In 1929 the NYTimes wrote that, “People do not travel for pleasure on Newtown Creek.” Those of us on the Working Harbor Committee’s “Hidden Harbor Tour” of Newtown Creek disagreed, as we traversed the 3.5 mile long estuary on a sunny Sunday.

The Working Harbor Committee (WHC), a not for profit, hosts boat tours all over the NYC area in what one of the day’s MCs called “the sixth borough” – the rivers and waterways surrounding the city. Sunday’s two-hour tour was hosted by members of the Newtown Creek Alliance, a non-profit community group advocating for development and cleanup along the Creek. New development requires cleanup, NCA claims, and would boost employment for Brooklyn and Queens residents along the Creek; as well as decrease the number of trucks trafficking goods on New York’s roadways. (One barge on the waterways, for example, could replace up to 70 trucks on the roadways.)

As the tour demonstrated, the Creek, which was once the busiest industrial waterway in the US, has a trove of secrets – wonderful and hideous.


Of the hideous, there is the “black mayonnaise” that rests 10 to 15 feet deep on the bottom of the Creek, which is the accumulation of every pollutant ever dumped there. (Since the Creek receives almost zero fresh water and is barely affected by the tides, the pollution literally does not move, even after centuries.) At some points in the Creek, the water has almost zero oxygen in it; at other points, mutant forms of life have been identified. What else can be expected of the place where Astral Oil began and Standard Oil burned down?

Of the wonderful: There is the building on the Queens side which one NCA member claimed was where Thomas Edison was building electric cars in 1915. Further wonderfulness: despite the vast environmental degradation, life has begun to come back to the Creek, largely because certain areas have been abandoned by industry. Birds, mussels and fish – if not abounding – are at least present; while some young people even managed to find a spot for an afternoon palaver.

While it was once extremely busy – and home to many enormous fires and industrial havocs – the Creek is also out of sight and mind for most Greenpointers. It is a slower, older world to see the barges that have been abandoned and floating for decades; stones on the Creek’s shore stained a dark industrial black; forts constructed out of shipping containers; graffiti scrawled where people dared to risk falling into it.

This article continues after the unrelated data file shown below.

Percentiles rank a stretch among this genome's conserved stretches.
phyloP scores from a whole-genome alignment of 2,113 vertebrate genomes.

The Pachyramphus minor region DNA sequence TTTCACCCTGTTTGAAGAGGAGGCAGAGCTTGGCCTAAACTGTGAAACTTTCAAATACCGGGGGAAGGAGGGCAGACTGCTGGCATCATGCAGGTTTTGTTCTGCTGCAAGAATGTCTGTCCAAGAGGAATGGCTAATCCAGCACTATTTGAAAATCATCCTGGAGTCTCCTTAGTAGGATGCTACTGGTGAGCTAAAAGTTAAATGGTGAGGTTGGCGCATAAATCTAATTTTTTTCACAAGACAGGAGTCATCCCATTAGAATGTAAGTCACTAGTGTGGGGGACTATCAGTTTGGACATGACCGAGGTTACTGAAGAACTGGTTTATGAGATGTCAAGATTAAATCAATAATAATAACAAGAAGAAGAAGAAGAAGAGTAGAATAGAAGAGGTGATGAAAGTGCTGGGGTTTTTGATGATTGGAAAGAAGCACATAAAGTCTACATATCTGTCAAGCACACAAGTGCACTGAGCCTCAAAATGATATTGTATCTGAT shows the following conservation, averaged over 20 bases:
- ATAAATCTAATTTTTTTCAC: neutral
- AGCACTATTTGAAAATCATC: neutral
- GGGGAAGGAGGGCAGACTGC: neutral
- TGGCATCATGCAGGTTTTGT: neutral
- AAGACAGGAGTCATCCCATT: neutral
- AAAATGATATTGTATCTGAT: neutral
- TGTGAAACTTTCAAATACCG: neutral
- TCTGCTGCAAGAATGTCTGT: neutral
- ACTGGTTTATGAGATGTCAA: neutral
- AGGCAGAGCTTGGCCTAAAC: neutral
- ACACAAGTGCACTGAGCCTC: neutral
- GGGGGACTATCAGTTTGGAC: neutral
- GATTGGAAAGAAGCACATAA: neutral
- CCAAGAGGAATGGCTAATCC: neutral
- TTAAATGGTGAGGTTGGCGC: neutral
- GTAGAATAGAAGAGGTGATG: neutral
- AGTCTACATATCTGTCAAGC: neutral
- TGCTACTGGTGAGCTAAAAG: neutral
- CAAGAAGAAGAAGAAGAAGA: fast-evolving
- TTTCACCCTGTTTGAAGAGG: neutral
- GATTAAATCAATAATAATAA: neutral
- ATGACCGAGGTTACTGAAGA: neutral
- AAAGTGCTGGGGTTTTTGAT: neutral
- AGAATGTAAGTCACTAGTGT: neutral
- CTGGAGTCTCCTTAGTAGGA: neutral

Even what is no longer there is impressive: two islands that were dredged years ago to make room for the Creek’s traffic. Mussel Island was once home to mussels, then just mud; while another island (anyone remember the name?), our guide claimed, was where Jello was invented.

While it is legal to canoe or even to swim in the Creek, it is not exactly recommended. A host of people canoe or kayak on the Creek, and a boat launch has been in the city’s plans since 2010. It seems life on the Creek will come back, but it might need condos lining it first, like Williamsburg along the East River – which our tour guide instructed us is not even a river. But is Newtown really a Creek?

Answer: Yes.

Today the EPA will be holding Newtown Creek Superfund Public Meetings at St. Nick’s Alliance (2 Kingsland, Garden Level). An informal public info session to discuss upcoming field work at the Newtown Creek Superfund site as part of the first phase of the remedial investigation will be held 2pm, 4pm, 7pm, 9pm. EPA representatives will be available to answer questions. More info

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